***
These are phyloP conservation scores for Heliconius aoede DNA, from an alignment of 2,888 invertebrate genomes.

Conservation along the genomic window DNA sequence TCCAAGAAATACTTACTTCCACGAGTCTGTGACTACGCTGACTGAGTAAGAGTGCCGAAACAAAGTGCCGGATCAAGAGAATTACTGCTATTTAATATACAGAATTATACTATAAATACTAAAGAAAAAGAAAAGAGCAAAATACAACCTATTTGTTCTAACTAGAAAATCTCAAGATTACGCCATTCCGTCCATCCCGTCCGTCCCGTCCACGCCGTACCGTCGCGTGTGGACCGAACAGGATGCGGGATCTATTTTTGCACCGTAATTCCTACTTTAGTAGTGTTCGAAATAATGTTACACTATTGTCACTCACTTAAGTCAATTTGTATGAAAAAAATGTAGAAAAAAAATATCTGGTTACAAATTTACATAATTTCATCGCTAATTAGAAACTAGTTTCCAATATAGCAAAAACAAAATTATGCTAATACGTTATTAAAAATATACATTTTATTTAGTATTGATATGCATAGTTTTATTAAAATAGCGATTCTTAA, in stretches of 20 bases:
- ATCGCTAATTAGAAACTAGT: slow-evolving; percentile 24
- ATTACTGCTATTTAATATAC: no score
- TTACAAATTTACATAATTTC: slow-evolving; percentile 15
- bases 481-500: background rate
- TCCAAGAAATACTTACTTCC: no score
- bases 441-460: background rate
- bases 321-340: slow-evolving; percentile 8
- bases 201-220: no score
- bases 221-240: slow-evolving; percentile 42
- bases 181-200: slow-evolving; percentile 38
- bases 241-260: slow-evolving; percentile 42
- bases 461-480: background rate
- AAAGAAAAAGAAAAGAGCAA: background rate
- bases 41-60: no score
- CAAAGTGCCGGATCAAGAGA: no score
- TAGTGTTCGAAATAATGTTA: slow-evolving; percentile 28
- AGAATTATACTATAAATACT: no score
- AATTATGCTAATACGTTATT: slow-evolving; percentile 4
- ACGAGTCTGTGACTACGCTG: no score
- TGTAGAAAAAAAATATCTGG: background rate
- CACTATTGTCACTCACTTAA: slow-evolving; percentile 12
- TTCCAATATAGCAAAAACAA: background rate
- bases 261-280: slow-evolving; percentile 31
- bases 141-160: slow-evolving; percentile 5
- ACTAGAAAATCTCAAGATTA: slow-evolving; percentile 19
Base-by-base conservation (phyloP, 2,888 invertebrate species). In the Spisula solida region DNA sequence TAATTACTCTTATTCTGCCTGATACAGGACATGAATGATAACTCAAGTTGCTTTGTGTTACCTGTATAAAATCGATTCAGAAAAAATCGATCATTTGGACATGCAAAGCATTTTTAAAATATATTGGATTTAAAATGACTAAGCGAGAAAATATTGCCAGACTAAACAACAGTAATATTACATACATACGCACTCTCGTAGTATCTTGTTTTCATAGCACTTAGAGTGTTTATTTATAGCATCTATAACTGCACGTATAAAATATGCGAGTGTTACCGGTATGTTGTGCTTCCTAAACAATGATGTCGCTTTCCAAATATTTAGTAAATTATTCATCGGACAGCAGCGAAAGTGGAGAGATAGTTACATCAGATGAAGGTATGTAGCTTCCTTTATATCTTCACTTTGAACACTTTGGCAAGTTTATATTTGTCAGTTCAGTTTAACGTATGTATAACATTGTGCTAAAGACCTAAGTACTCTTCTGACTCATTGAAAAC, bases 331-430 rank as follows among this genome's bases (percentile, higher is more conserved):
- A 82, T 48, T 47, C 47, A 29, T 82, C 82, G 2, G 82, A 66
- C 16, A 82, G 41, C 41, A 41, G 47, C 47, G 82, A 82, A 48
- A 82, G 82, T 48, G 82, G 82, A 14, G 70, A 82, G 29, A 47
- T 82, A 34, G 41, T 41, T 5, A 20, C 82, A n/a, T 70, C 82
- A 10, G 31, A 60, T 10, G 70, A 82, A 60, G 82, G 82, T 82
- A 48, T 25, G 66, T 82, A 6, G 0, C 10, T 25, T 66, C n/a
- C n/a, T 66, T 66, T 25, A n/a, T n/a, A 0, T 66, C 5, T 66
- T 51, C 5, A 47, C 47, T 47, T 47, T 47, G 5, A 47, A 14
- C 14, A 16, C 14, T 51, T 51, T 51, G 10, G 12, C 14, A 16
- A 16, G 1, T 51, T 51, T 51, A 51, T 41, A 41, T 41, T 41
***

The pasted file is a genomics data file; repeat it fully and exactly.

These are phyloP conservation scores for Heliconius aoede DNA, from an alignment of 2,888 invertebrate genomes.

Conservation along the genomic window DNA sequence TCCAAGAAATACTTACTTCCACGAGTCTGTGACTACGCTGACTGAGTAAGAGTGCCGAAACAAAGTGCCGGATCAAGAGAATTACTGCTATTTAATATACAGAATTATACTATAAATACTAAAGAAAAAGAAAAGAGCAAAATACAACCTATTTGTTCTAACTAGAAAATCTCAAGATTACGCCATTCCGTCCATCCCGTCCGTCCCGTCCACGCCGTACCGTCGCGTGTGGACCGAACAGGATGCGGGATCTATTTTTGCACCGTAATTCCTACTTTAGTAGTGTTCGAAATAATGTTACACTATTGTCACTCACTTAAGTCAATTTGTATGAAAAAAATGTAGAAAAAAAATATCTGGTTACAAATTTACATAATTTCATCGCTAATTAGAAACTAGTTTCCAATATAGCAAAAACAAAATTATGCTAATACGTTATTAAAAATATACATTTTATTTAGTATTGATATGCATAGTTTTATTAAAATAGCGATTCTTAA, in stretches of 20 bases:
- ATCGCTAATTAGAAACTAGT: slow-evolving; percentile 24
- ATTACTGCTATTTAATATAC: no score
- TTACAAATTTACATAATTTC: slow-evolving; percentile 15
- bases 481-500: background rate
- TCCAAGAAATACTTACTTCC: no score
- bases 441-460: background rate
- bases 321-340: slow-evolving; percentile 8
- bases 201-220: no score
- bases 221-240: slow-evolving; percentile 42
- bases 181-200: slow-evolving; percentile 38
- bases 241-260: slow-evolving; percentile 42
- bases 461-480: background rate
- AAAGAAAAAGAAAAGAGCAA: background rate
- bases 41-60: no score
- CAAAGTGCCGGATCAAGAGA: no score
- TAGTGTTCGAAATAATGTTA: slow-evolving; percentile 28
- AGAATTATACTATAAATACT: no score
- AATTATGCTAATACGTTATT: slow-evolving; percentile 4
- ACGAGTCTGTGACTACGCTG: no score
- TGTAGAAAAAAAATATCTGG: background rate
- CACTATTGTCACTCACTTAA: slow-evolving; percentile 12
- TTCCAATATAGCAAAAACAA: background rate
- bases 261-280: slow-evolving; percentile 31
- bases 141-160: slow-evolving; percentile 5
- ACTAGAAAATCTCAAGATTA: slow-evolving; percentile 19
Base-by-base conservation (phyloP, 2,888 invertebrate species). In the Spisula solida region DNA sequence TAATTACTCTTATTCTGCCTGATACAGGACATGAATGATAACTCAAGTTGCTTTGTGTTACCTGTATAAAATCGATTCAGAAAAAATCGATCATTTGGACATGCAAAGCATTTTTAAAATATATTGGATTTAAAATGACTAAGCGAGAAAATATTGCCAGACTAAACAACAGTAATATTACATACATACGCACTCTCGTAGTATCTTGTTTTCATAGCACTTAGAGTGTTTATTTATAGCATCTATAACTGCACGTATAAAATATGCGAGTGTTACCGGTATGTTGTGCTTCCTAAACAATGATGTCGCTTTCCAAATATTTAGTAAATTATTCATCGGACAGCAGCGAAAGTGGAGAGATAGTTACATCAGATGAAGGTATGTAGCTTCCTTTATATCTTCACTTTGAACACTTTGGCAAGTTTATATTTGTCAGTTCAGTTTAACGTATGTATAACATTGTGCTAAAGACCTAAGTACTCTTCTGACTCATTGAAAAC, bases 331-430 rank as follows among this genome's bases (percentile, higher is more conserved):
- A 82, T 48, T 47, C 47, A 29, T 82, C 82, G 2, G 82, A 66
- C 16, A 82, G 41, C 41, A 41, G 47, C 47, G 82, A 82, A 48
- A 82, G 82, T 48, G 82, G 82, A 14, G 70, A 82, G 29, A 47
- T 82, A 34, G 41, T 41, T 5, A 20, C 82, A n/a, T 70, C 82
- A 10, G 31, A 60, T 10, G 70, A 82, A 60, G 82, G 82, T 82
- A 48, T 25, G 66, T 82, A 6, G 0, C 10, T 25, T 66, C n/a
- C n/a, T 66, T 66, T 25, A n/a, T n/a, A 0, T 66, C 5, T 66
- T 51, C 5, A 47, C 47, T 47, T 47, T 47, G 5, A 47, A 14
- C 14, A 16, C 14, T 51, T 51, T 51, G 10, G 12, C 14, A 16
- A 16, G 1, T 51, T 51, T 51, A 51, T 41, A 41, T 41, T 41